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Study confirms an age-old suspicion: The doctor’s office can make you sick

For pediatricians, August and September mean a waiting room filled with children needing their school forms completed. (AP Photo/Damian Dovarganes)

WASHINGTON — Parents have all had the sneaking suspicion when, just days after going to see the pediatrician, their kid gets the sniffles. A new study confirms it’s not just in their head: Kids are more likely to get sick after visiting the doctor.

“Sometimes it takes a study like this to confirm what we already know,” says Dr. Nadia Hashimi  a pediatrician at Children’s National Medical Center.

Dr. Hashimi sees dozens of kids a week, so she says she’s not surprised the recently published study found kids are at an increased risk for flu-like symptoms for up to two weeks after a doctor’s appointment.

“The best place for children to get sick is anywhere where there are other children, like a mall area, like a pediatrician’s office, like a hospital … or in a day care setting,” she says.

The study, published in the journal Infection Control and Hospital Epidemiology, looked at findings from 84,595 families who participated in the Agency for Healthcare Research and Quality’s Medical Expenditure Panel Survey between 1996 and 2008.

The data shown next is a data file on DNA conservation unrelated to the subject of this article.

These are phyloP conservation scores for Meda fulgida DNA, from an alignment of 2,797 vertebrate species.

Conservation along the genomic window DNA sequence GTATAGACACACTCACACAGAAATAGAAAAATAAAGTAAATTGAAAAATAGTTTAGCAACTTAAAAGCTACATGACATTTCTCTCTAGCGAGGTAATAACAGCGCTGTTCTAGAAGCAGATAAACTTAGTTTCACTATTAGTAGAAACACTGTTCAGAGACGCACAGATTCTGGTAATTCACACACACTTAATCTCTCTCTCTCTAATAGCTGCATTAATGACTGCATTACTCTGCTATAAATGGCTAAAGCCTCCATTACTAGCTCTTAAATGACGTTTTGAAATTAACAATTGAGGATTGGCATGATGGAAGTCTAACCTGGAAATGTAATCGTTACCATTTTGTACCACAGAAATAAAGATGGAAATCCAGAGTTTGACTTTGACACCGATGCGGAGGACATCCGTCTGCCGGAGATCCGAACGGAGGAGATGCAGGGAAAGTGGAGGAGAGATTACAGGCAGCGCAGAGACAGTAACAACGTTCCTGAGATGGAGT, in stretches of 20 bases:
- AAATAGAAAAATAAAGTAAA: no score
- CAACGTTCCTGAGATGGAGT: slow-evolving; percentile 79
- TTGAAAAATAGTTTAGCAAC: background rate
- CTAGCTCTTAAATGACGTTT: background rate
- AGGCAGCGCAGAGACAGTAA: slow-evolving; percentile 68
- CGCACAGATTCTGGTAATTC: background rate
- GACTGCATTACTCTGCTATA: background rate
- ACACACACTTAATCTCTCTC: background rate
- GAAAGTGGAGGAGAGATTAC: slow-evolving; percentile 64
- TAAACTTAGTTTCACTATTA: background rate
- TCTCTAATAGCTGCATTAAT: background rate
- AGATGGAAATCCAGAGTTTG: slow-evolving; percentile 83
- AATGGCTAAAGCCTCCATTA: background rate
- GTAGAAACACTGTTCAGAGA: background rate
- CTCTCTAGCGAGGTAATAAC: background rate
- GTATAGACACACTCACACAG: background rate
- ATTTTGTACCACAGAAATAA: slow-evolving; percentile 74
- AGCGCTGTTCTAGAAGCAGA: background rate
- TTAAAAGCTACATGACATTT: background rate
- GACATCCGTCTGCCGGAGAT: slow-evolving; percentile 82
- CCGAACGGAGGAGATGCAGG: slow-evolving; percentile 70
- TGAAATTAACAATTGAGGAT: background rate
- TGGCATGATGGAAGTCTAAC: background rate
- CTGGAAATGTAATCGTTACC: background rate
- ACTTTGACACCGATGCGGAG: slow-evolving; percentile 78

Looking at variables such as insurance and their interaction with other kids, researchers concluded that children under 6 years old going to the doctor for an annual appointment experienced flu-like symptoms with a 3.2 percent higher probability.

The kids exhibited symptoms up to two weeks after their appointment. Researchers found the children’s relatives also had a better chance of getting sick.

While she doesn’t encourage parents to take their child’s illness lightly, Hashimi says young kids getting virus after virus is normal, especially at this time of the year.

“That’s what we reinforce with parents — these are not tragic illnesses. This is part of life. We all grew up getting colds and viral symptoms. If your nose is running, it’s not the end of the world,” she says.

That said, hand washing is a parent’s best bet for preventing bugs.

“Little kids are notorious for not being very good hand washers, and that lack of hygiene, obviously, it’s a great place for germs to spread. Wash their hands. The best thing is to instill in them that it’s important to wash their hands,” she says.

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